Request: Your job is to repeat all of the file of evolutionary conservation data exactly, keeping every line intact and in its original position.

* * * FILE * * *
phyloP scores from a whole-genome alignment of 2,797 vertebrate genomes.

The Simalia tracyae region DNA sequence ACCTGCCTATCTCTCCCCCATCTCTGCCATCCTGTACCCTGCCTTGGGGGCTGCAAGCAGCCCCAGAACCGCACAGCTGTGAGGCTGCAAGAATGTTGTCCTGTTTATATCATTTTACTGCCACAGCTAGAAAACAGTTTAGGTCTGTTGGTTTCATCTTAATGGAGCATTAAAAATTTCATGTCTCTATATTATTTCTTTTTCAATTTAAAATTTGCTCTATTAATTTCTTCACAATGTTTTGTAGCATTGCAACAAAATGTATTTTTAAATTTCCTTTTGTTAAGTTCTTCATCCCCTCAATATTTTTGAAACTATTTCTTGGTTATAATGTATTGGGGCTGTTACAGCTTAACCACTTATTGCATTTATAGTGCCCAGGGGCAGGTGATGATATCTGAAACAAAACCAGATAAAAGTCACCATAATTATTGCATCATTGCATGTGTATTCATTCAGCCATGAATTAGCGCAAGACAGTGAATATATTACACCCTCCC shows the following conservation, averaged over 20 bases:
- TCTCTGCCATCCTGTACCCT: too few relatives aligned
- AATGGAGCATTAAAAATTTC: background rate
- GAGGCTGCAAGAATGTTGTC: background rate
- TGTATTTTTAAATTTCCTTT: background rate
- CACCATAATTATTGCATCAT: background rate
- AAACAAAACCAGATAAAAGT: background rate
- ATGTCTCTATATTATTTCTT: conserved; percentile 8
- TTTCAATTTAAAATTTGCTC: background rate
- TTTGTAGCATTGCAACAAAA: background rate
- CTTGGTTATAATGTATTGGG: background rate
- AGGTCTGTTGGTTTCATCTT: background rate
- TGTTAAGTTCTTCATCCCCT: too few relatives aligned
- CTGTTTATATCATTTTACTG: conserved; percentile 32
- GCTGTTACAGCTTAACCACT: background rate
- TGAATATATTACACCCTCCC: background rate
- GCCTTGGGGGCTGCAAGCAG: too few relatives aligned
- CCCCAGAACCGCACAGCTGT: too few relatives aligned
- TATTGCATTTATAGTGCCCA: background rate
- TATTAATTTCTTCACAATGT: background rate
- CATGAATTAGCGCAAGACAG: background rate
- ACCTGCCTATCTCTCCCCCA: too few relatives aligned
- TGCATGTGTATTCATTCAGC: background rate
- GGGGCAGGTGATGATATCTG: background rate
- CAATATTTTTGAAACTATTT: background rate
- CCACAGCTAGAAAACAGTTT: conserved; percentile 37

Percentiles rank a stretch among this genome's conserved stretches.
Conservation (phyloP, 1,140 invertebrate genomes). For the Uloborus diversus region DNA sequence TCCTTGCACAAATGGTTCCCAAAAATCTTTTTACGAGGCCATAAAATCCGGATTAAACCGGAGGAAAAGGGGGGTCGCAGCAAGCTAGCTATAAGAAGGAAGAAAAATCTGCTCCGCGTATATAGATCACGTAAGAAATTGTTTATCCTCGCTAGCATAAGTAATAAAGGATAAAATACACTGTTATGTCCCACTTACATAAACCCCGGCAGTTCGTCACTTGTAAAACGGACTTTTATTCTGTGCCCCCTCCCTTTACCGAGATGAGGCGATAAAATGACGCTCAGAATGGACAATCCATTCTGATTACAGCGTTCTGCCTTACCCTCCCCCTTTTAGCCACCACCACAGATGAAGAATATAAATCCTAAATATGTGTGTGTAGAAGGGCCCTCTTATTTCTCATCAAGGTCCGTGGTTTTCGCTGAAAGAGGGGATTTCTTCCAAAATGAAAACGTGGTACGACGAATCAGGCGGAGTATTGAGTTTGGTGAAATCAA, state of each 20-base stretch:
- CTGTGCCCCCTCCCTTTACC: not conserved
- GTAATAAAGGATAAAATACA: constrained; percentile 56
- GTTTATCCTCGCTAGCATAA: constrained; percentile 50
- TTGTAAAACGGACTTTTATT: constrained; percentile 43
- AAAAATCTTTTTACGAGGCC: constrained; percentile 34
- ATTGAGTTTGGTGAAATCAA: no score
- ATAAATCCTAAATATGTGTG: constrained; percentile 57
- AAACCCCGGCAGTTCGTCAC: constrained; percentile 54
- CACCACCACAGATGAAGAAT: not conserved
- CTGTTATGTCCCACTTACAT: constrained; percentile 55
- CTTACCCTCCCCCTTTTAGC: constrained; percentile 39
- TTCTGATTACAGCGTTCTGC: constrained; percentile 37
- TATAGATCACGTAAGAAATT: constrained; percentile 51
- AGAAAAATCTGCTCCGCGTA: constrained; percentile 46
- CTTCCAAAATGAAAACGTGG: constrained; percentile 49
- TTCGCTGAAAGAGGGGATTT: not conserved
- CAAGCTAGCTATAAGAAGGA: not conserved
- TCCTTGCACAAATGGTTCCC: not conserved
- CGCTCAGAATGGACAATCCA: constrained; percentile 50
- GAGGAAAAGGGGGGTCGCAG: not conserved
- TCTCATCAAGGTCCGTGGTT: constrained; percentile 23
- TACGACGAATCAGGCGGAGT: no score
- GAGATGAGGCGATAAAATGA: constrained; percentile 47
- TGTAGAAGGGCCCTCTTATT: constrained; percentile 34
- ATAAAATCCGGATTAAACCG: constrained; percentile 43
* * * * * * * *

phyloP scores from a whole-genome alignment of 2,797 vertebrate genomes.

The Simalia tracyae region DNA sequence ACCTGCCTATCTCTCCCCCATCTCTGCCATCCTGTACCCTGCCTTGGGGGCTGCAAGCAGCCCCAGAACCGCACAGCTGTGAGGCTGCAAGAATGTTGTCCTGTTTATATCATTTTACTGCCACAGCTAGAAAACAGTTTAGGTCTGTTGGTTTCATCTTAATGGAGCATTAAAAATTTCATGTCTCTATATTATTTCTTTTTCAATTTAAAATTTGCTCTATTAATTTCTTCACAATGTTTTGTAGCATTGCAACAAAATGTATTTTTAAATTTCCTTTTGTTAAGTTCTTCATCCCCTCAATATTTTTGAAACTATTTCTTGGTTATAATGTATTGGGGCTGTTACAGCTTAACCACTTATTGCATTTATAGTGCCCAGGGGCAGGTGATGATATCTGAAACAAAACCAGATAAAAGTCACCATAATTATTGCATCATTGCATGTGTATTCATTCAGCCATGAATTAGCGCAAGACAGTGAATATATTACACCCTCCC shows the following conservation, averaged over 20 bases:
- TCTCTGCCATCCTGTACCCT: too few relatives aligned
- AATGGAGCATTAAAAATTTC: background rate
- GAGGCTGCAAGAATGTTGTC: background rate
- TGTATTTTTAAATTTCCTTT: background rate
- CACCATAATTATTGCATCAT: background rate
- AAACAAAACCAGATAAAAGT: background rate
- ATGTCTCTATATTATTTCTT: conserved; percentile 8
- TTTCAATTTAAAATTTGCTC: background rate
- TTTGTAGCATTGCAACAAAA: background rate
- CTTGGTTATAATGTATTGGG: background rate
- AGGTCTGTTGGTTTCATCTT: background rate
- TGTTAAGTTCTTCATCCCCT: too few relatives aligned
- CTGTTTATATCATTTTACTG: conserved; percentile 32
- GCTGTTACAGCTTAACCACT: background rate
- TGAATATATTACACCCTCCC: background rate
- GCCTTGGGGGCTGCAAGCAG: too few relatives aligned
- CCCCAGAACCGCACAGCTGT: too few relatives aligned
- TATTGCATTTATAGTGCCCA: background rate
- TATTAATTTCTTCACAATGT: background rate
- CATGAATTAGCGCAAGACAG: background rate
- ACCTGCCTATCTCTCCCCCA: too few relatives aligned
- TGCATGTGTATTCATTCAGC: background rate
- GGGGCAGGTGATGATATCTG: background rate
- CAATATTTTTGAAACTATTT: background rate
- CCACAGCTAGAAAACAGTTT: conserved; percentile 37

Percentiles rank a stretch among this genome's conserved stretches.
Conservation (phyloP, 1,140 invertebrate genomes). For the Uloborus diversus region DNA sequence TCCTTGCACAAATGGTTCCCAAAAATCTTTTTACGAGGCCATAAAATCCGGATTAAACCGGAGGAAAAGGGGGGTCGCAGCAAGCTAGCTATAAGAAGGAAGAAAAATCTGCTCCGCGTATATAGATCACGTAAGAAATTGTTTATCCTCGCTAGCATAAGTAATAAAGGATAAAATACACTGTTATGTCCCACTTACATAAACCCCGGCAGTTCGTCACTTGTAAAACGGACTTTTATTCTGTGCCCCCTCCCTTTACCGAGATGAGGCGATAAAATGACGCTCAGAATGGACAATCCATTCTGATTACAGCGTTCTGCCTTACCCTCCCCCTTTTAGCCACCACCACAGATGAAGAATATAAATCCTAAATATGTGTGTGTAGAAGGGCCCTCTTATTTCTCATCAAGGTCCGTGGTTTTCGCTGAAAGAGGGGATTTCTTCCAAAATGAAAACGTGGTACGACGAATCAGGCGGAGTATTGAGTTTGGTGAAATCAA, state of each 20-base stretch:
- CTGTGCCCCCTCCCTTTACC: not conserved
- GTAATAAAGGATAAAATACA: constrained; percentile 56
- GTTTATCCTCGCTAGCATAA: constrained; percentile 50
- TTGTAAAACGGACTTTTATT: constrained; percentile 43
- AAAAATCTTTTTACGAGGCC: constrained; percentile 34
- ATTGAGTTTGGTGAAATCAA: no score
- ATAAATCCTAAATATGTGTG: constrained; percentile 57
- AAACCCCGGCAGTTCGTCAC: constrained; percentile 54
- CACCACCACAGATGAAGAAT: not conserved
- CTGTTATGTCCCACTTACAT: constrained; percentile 55
- CTTACCCTCCCCCTTTTAGC: constrained; percentile 39
- TTCTGATTACAGCGTTCTGC: constrained; percentile 37
- TATAGATCACGTAAGAAATT: constrained; percentile 51
- AGAAAAATCTGCTCCGCGTA: constrained; percentile 46
- CTTCCAAAATGAAAACGTGG: constrained; percentile 49
- TTCGCTGAAAGAGGGGATTT: not conserved
- CAAGCTAGCTATAAGAAGGA: not conserved
- TCCTTGCACAAATGGTTCCC: not conserved
- CGCTCAGAATGGACAATCCA: constrained; percentile 50
- GAGGAAAAGGGGGGTCGCAG: not conserved
- TCTCATCAAGGTCCGTGGTT: constrained; percentile 23
- TACGACGAATCAGGCGGAGT: no score
- GAGATGAGGCGATAAAATGA: constrained; percentile 47
- TGTAGAAGGGCCCTCTTATT: constrained; percentile 34
- ATAAAATCCGGATTAAACCG: constrained; percentile 43